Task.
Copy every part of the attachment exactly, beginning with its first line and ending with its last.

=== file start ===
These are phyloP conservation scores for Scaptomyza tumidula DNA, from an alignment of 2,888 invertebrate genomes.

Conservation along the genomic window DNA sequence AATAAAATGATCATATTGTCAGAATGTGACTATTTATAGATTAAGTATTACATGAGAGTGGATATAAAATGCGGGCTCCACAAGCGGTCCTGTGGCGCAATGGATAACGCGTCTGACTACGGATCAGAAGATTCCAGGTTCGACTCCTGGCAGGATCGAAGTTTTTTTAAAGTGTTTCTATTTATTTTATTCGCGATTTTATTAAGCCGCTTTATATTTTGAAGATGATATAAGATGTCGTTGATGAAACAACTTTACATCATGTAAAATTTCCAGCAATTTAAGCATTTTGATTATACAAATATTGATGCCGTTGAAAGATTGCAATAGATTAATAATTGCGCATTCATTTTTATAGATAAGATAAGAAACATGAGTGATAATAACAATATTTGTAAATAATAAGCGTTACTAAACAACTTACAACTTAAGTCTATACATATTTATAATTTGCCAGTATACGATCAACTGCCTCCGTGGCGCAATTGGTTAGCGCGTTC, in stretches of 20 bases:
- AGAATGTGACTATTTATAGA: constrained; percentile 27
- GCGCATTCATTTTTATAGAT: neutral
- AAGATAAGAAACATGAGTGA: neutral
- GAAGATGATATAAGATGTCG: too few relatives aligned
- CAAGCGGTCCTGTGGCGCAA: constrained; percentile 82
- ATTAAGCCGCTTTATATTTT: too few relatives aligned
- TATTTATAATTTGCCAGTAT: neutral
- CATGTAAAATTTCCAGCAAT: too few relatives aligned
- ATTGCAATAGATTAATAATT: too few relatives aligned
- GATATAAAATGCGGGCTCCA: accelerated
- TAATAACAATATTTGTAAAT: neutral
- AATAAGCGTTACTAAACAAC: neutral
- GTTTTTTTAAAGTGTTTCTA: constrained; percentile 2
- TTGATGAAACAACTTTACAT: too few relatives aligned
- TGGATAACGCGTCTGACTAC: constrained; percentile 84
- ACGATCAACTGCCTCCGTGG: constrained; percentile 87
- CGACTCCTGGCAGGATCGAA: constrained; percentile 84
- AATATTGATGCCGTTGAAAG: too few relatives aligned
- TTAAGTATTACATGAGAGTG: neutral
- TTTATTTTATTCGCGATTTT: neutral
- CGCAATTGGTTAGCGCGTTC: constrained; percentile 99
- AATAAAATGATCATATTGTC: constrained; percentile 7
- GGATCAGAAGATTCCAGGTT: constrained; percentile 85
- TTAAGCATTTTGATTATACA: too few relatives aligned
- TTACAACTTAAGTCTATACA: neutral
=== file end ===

These are phyloP conservation scores for Scaptomyza tumidula DNA, from an alignment of 2,888 invertebrate genomes.

Conservation along the genomic window DNA sequence AATAAAATGATCATATTGTCAGAATGTGACTATTTATAGATTAAGTATTACATGAGAGTGGATATAAAATGCGGGCTCCACAAGCGGTCCTGTGGCGCAATGGATAACGCGTCTGACTACGGATCAGAAGATTCCAGGTTCGACTCCTGGCAGGATCGAAGTTTTTTTAAAGTGTTTCTATTTATTTTATTCGCGATTTTATTAAGCCGCTTTATATTTTGAAGATGATATAAGATGTCGTTGATGAAACAACTTTACATCATGTAAAATTTCCAGCAATTTAAGCATTTTGATTATACAAATATTGATGCCGTTGAAAGATTGCAATAGATTAATAATTGCGCATTCATTTTTATAGATAAGATAAGAAACATGAGTGATAATAACAATATTTGTAAATAATAAGCGTTACTAAACAACTTACAACTTAAGTCTATACATATTTATAATTTGCCAGTATACGATCAACTGCCTCCGTGGCGCAATTGGTTAGCGCGTTC, in stretches of 20 bases:
- AGAATGTGACTATTTATAGA: constrained; percentile 27
- GCGCATTCATTTTTATAGAT: neutral
- AAGATAAGAAACATGAGTGA: neutral
- GAAGATGATATAAGATGTCG: too few relatives aligned
- CAAGCGGTCCTGTGGCGCAA: constrained; percentile 82
- ATTAAGCCGCTTTATATTTT: too few relatives aligned
- TATTTATAATTTGCCAGTAT: neutral
- CATGTAAAATTTCCAGCAAT: too few relatives aligned
- ATTGCAATAGATTAATAATT: too few relatives aligned
- GATATAAAATGCGGGCTCCA: accelerated
- TAATAACAATATTTGTAAAT: neutral
- AATAAGCGTTACTAAACAAC: neutral
- GTTTTTTTAAAGTGTTTCTA: constrained; percentile 2
- TTGATGAAACAACTTTACAT: too few relatives aligned
- TGGATAACGCGTCTGACTAC: constrained; percentile 84
- ACGATCAACTGCCTCCGTGG: constrained; percentile 87
- CGACTCCTGGCAGGATCGAA: constrained; percentile 84
- AATATTGATGCCGTTGAAAG: too few relatives aligned
- TTAAGTATTACATGAGAGTG: neutral
- TTTATTTTATTCGCGATTTT: neutral
- CGCAATTGGTTAGCGCGTTC: constrained; percentile 99
- AATAAAATGATCATATTGTC: constrained; percentile 7
- GGATCAGAAGATTCCAGGTT: constrained; percentile 85
- TTAAGCATTTTGATTATACA: too few relatives aligned
- TTACAACTTAAGTCTATACA: neutral